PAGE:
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On Air Staff and WPM Interns
Mon October 15, 2012
NCAR supercomputer ready for research projects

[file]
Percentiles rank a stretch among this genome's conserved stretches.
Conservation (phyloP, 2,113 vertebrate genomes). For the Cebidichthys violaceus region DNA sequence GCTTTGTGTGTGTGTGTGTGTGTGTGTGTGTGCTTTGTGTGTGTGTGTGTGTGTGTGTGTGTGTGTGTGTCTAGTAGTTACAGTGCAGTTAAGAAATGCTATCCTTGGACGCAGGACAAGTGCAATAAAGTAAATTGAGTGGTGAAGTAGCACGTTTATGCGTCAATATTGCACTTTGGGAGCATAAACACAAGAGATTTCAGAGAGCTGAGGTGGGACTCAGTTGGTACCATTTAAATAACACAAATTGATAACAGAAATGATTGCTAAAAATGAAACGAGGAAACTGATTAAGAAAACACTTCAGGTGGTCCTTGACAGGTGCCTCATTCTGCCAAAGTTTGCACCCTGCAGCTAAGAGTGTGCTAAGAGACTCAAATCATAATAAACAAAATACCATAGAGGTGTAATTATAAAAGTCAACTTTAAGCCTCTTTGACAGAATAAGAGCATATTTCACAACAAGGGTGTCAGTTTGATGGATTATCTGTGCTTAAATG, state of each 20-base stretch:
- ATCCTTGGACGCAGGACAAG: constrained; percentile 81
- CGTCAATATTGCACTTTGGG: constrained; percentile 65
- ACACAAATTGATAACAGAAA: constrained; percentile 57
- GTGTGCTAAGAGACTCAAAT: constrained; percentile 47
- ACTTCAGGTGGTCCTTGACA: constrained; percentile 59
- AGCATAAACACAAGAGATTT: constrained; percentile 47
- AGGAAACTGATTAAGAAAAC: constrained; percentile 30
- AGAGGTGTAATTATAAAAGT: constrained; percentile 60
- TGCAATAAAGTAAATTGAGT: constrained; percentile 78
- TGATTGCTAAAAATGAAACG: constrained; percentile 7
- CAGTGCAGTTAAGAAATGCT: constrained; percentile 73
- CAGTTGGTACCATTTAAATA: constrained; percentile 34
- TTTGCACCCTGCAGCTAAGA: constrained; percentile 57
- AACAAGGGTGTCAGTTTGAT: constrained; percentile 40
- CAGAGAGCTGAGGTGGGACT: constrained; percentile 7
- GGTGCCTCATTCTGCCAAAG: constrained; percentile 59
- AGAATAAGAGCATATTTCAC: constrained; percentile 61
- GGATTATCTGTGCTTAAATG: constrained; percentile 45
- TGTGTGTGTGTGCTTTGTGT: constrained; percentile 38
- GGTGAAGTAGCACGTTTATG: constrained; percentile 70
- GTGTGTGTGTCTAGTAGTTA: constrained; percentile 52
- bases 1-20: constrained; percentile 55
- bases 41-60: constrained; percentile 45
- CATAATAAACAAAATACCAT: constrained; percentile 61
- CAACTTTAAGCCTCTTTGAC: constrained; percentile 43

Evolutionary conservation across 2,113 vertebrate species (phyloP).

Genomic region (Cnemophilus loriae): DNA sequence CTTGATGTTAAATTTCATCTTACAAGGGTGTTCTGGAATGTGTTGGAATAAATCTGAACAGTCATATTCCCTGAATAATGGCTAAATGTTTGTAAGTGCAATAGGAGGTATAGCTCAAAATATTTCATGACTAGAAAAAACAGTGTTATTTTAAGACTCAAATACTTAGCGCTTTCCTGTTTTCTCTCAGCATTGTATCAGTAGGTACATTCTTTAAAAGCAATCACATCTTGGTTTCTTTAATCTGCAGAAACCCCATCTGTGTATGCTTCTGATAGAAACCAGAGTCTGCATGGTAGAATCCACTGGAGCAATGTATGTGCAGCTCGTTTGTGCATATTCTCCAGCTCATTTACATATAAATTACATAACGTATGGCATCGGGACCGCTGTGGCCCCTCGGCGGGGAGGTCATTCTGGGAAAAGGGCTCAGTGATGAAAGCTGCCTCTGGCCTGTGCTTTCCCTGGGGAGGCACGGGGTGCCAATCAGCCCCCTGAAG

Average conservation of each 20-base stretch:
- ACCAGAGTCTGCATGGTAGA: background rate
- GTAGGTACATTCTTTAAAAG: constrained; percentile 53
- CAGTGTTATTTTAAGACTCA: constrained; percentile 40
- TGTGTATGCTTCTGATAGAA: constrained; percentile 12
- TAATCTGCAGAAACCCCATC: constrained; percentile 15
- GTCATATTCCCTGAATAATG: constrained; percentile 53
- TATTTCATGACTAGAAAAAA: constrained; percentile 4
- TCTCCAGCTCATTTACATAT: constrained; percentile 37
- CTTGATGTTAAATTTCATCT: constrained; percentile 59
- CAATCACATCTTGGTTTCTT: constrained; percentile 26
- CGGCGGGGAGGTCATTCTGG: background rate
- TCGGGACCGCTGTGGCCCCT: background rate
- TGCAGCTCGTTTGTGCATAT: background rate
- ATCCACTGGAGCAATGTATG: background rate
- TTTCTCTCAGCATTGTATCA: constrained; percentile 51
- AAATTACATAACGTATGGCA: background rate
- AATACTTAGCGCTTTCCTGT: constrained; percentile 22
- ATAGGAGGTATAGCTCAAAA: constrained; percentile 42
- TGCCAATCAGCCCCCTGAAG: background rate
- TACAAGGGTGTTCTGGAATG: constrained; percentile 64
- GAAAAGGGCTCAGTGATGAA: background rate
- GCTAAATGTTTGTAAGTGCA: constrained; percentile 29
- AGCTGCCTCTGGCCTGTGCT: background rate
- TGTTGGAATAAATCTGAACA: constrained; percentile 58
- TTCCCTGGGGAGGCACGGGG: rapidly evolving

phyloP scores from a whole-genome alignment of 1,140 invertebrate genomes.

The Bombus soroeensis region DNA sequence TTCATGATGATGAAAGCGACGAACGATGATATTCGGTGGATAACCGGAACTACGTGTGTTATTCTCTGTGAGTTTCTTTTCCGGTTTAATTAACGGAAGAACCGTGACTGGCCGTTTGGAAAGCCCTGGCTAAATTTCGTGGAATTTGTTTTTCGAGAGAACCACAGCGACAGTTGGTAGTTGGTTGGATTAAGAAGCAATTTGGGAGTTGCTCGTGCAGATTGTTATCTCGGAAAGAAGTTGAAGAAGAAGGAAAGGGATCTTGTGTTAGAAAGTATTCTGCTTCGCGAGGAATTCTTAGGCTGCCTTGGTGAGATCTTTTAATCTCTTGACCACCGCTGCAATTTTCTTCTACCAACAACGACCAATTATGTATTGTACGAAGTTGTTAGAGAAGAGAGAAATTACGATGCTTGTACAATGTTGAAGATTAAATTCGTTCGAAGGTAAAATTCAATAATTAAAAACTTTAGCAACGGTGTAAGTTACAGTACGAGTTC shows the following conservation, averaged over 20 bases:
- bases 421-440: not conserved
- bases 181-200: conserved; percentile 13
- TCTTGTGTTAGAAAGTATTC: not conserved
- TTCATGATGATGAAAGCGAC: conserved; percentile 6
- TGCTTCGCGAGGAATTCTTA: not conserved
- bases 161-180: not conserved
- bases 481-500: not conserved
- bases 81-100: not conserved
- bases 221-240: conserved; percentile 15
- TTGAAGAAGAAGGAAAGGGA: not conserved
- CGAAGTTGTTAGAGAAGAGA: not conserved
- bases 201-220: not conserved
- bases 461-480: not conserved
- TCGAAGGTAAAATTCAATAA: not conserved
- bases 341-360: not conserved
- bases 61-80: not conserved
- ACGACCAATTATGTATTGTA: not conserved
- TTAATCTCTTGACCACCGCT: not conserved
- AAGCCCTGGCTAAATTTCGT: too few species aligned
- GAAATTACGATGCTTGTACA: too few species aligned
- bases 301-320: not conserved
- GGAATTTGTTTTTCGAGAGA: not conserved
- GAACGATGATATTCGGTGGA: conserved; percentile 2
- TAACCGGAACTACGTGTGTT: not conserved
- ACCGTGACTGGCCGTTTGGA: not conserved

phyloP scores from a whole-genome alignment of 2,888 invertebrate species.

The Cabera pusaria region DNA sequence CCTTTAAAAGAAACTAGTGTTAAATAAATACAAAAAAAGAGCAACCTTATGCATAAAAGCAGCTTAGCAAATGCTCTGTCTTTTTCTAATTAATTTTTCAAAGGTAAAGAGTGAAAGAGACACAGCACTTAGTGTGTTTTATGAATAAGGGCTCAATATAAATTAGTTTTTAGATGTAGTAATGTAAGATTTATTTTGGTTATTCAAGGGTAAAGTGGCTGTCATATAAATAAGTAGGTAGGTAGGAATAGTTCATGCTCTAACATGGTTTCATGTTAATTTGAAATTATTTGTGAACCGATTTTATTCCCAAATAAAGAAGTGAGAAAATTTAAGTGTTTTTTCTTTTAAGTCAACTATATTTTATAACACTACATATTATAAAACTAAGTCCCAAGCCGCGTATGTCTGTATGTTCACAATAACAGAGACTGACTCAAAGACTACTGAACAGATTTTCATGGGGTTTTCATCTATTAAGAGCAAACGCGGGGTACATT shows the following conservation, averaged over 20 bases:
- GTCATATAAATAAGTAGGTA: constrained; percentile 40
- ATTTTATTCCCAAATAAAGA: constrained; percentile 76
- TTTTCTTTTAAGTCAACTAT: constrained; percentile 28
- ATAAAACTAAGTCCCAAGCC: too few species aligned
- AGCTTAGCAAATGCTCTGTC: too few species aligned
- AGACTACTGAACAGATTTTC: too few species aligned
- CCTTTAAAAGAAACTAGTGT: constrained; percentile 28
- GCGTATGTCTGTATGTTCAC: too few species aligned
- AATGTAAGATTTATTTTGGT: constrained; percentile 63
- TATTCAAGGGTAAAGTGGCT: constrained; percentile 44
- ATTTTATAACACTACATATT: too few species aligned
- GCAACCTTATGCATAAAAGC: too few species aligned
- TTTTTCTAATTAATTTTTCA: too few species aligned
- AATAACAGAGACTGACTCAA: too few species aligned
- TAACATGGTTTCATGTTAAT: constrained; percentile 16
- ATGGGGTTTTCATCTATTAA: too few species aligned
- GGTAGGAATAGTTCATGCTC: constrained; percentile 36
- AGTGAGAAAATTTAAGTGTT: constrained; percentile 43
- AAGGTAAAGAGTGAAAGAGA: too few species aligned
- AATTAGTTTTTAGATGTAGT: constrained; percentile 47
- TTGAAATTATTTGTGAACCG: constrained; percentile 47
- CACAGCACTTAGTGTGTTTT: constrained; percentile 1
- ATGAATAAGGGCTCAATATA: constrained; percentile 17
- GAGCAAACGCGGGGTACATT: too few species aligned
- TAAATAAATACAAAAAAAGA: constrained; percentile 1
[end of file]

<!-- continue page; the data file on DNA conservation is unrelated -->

The computing center that houses one of the world’s most powerful supercomputers opened today in Cheyenne. The new supercomputer, called Yellowstone, will replace an older computing facility that the National Center for Atmospheric Research has been using in Colorado. Tom Bogdan is president of the University Corporation for Atmospheric Research, which manages the new computing center. He says scientists will use the supercomputer to study weather, climate and drought, among other things. “Through the power of Yellowstone, we can help water managers and users plan for increasing drought across our changing planet,” Bogdan said. “We can help land managers address the risk of wildfire. We can help bridge the gap between weather forecasts and seasonal climate outlooks. And we can better determine where fuel is present underground and where weather conditions are best for producing renewable energy.” Elected officials and economic development groups say the presence of a supercomputer in Cheyenne will also help attract more technology-related businesses to Wyoming.“We’re going to have great advances in science, and we can honestly say this facility will help all of mankind,” Gov. Matt Mead said at today’s opening ceremony. Yellowstone has nearly 30 times the computing capability of NCAR’s old facility in Boulder, Colorado. The University of Wyoming helped fund Yellowstone and will have access to 20 percent of the machine.